All of these events and information will get you ready and excited for the final event of Falles, which is held around midnight on March 19th, La Cremà. The Falles that were constructed by each neighborhood are burnt in a huge bonfire to symbolize the end of winter and beginning of spring. This tradition started in the Middle Ages when artisans disposed of their winter wood by burning them to celebrate the spring equinox. This ritual evolved over the years into Las Fallas, which is now one of Spain’s largest celebrations. So hurry up & book your trip, celebrate the coming of spring with the people and community of Valencia. 

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Cruise Through Europe

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Many cities in Europe are laced with rivers and canals, and some are at the edge of the Atlantic or Mediterranean Oceans. So why not make time for some cruises, featuring gorgeous sights in some of the most beautiful cities in the world?

Prague, Czech Republic

One of my favourite cities in Europe, Prague has a perfect combination of Neo-classical charm and modern attractions. It is one of the few cities that as just as beautiful during the night as it is during the day. This tour takes you through an informative and insightful trip through the city, stopping at some of the most notable places. It then proceeds to a picturesque glide down the Vltava River, giving you a wonderful view of Prague’s skyline by night. Food and drink are provided on the cruise, as well as live entertainment.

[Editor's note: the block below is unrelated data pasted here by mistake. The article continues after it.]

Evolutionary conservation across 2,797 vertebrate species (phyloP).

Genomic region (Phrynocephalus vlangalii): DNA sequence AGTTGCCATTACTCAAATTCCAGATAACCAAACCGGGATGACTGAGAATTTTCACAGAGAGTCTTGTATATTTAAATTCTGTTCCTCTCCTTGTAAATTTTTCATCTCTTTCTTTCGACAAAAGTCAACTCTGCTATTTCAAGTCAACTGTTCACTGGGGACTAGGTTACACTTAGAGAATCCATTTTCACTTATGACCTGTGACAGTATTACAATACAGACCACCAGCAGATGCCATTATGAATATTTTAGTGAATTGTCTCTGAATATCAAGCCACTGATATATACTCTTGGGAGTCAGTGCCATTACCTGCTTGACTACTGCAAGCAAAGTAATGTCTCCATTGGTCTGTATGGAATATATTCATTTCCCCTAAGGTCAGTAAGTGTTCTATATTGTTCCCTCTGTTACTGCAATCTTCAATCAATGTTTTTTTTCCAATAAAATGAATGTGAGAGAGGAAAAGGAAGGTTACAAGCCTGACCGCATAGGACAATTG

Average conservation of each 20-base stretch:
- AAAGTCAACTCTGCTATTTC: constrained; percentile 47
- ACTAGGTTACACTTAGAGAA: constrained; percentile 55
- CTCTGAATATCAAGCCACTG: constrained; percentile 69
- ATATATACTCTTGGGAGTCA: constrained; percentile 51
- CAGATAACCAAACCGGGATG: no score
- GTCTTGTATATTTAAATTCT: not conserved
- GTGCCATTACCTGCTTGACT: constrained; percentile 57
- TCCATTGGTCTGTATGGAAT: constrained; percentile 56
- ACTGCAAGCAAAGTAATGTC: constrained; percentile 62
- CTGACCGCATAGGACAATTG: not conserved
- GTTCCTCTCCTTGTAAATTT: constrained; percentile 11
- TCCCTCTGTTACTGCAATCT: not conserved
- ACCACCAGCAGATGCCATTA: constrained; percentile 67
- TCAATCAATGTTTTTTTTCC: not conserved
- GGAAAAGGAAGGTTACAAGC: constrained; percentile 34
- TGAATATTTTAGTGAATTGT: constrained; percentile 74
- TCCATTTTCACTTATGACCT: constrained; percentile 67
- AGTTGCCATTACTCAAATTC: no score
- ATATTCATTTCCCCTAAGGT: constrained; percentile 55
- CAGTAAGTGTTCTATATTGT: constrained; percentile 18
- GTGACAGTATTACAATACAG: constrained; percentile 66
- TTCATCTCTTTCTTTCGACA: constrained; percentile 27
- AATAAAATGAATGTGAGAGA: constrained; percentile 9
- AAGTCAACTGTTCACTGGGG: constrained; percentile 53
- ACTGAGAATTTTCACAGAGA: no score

Amsterdam, Netherlands

A wonderful combination of a canal and city cruise, this Amsterdam tour takes you past some of the most prominent landmarks of the city, like the Royal Palace and the Skinny Bridge, as well as some of the iconic sights of Amsterdam, such as the windmills and 17th Century Merchant Warehouses. Enchanting and informative, this cruise crosses off two must-do’s in Amsterdam.

Frankfurt, Germany

This activity brings together a tour of the city with a dinner cruise by one of the most scenic parts of the city, the Rhine! The tour begins on an open-top bus, and stops twice: at Romer Square and Sachsenhausen. The cruise takes you through the Rhine Valley, which has inspired many poets and artists. Enjoy dinner with this picturesque backdrop in a charming waterside restaurant.

Venice, Italy

When you think of canals, you think of this Italian city. Out of the many Europeans cities I have visited, Venice is my favourite because of its quaint houses and built-in charm. Venice is famous for its myriad of twisting and connected canals, but that is not all there is to this loveable city. The islands close to Venice are just as remarkable, with unique aspects of their own! Visit Murano to see how its distinctive and beautiful glasswork is made, Burano for the wonderful lacework and Torcello for Venice’s first cathedral.